to avoid potential collapse and disturbance of endangered species.

Sinkhole edge

Sinkhole edge

Unweathered limestone
or air-filled void

Installation of a utility pole

Sinkhole investigation site in San Antonio, Texas

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Cave Detection

6 28 electrodes at 2.13m (7ft) electrode spacing


6 213 data collected with the dipole-dipole array
6 The sinkhole shows about one (1) meter ground subsidence
6 The lower ground of the sinkhole provided rooms for moisture
accumulation that resulted in a low resistivity anomaly

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Cave Detection
Known air-filled cave

A photo showing the entrance to a known cave

New cave

6 28 electrodes at 1.52m (5ft) electrode spacing


6 238 data collected with an extended dipole-dipole array
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Active Fault Study

Active Fault Study


6 Active faults are often seen in the coastal area of the
Gulf of Mexico.
6 The active fault moves a few inches per decade.
6 Conducted 2D resistivity surveys along three parallel
lines.
6 Laid out 28 electrodes along each line at 6.1m (20 ft)
electrode spacing and 22.85m (75 ft) line spacing.

Hockley
Fault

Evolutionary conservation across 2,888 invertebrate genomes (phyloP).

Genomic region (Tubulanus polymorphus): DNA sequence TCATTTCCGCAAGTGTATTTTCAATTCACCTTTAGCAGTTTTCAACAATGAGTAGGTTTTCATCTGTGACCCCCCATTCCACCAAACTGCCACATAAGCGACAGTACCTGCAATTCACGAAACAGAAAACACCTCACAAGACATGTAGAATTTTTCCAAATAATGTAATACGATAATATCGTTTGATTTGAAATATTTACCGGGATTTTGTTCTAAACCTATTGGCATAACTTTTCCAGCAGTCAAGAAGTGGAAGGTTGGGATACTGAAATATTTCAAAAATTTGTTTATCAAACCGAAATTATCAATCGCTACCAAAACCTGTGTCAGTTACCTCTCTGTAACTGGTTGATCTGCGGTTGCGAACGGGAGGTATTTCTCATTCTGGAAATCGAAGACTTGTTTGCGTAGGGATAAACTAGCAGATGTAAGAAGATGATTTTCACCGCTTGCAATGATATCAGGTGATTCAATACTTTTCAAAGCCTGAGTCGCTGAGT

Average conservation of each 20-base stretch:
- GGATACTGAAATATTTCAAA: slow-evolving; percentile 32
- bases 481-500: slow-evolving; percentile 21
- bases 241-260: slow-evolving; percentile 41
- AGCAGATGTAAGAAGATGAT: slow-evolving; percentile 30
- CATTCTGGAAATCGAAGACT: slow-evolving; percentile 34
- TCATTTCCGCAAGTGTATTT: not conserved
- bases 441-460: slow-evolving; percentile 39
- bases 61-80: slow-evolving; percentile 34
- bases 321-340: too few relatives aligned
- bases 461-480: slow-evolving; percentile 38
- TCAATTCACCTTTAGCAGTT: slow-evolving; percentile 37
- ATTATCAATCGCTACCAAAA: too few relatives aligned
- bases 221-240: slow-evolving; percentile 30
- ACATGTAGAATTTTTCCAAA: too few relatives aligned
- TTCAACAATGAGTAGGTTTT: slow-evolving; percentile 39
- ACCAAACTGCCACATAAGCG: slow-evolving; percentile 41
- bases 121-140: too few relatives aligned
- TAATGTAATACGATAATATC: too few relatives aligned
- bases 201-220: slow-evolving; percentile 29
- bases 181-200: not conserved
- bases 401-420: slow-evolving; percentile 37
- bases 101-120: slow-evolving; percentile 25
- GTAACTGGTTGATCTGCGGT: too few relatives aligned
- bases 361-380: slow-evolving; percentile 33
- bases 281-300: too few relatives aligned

Location

Location of Hockley Fault in Houston, Texas

Road cracks caused by the active Hockley Fault

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Summary

Active Fault Study


W

Major Cracks

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Electrical

L-4

The low resistivity


at the downthrown
side is due to
increased clay and
moisture contents.

L-5

resistivity imaging methods were


effective in delineating a sinkhole, locating a
known cave and tracing an active fault.
A sinkhole is shown as a conductive
anomaly on top of a very resistive object
which may be either unweathered limestone
or an air-filled void.
A known air-filled cave produced a resistive
anomaly.
The active Hockley fault is characterized by
a resistivity contrast with conductive soils at
the downthrown side.

L-6
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Road Subsidence Investigation

Proposed Highway Realignment

6A resistivity imaging survey was performed along the inslope of an


embankment. It mapped lithology below the pavement and identified organic
deposits which caused road subsidence.
Data courtesy of MNDOT

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6A resistivity imaging survey was conducted in Nov. 2006 near Brainerd, MN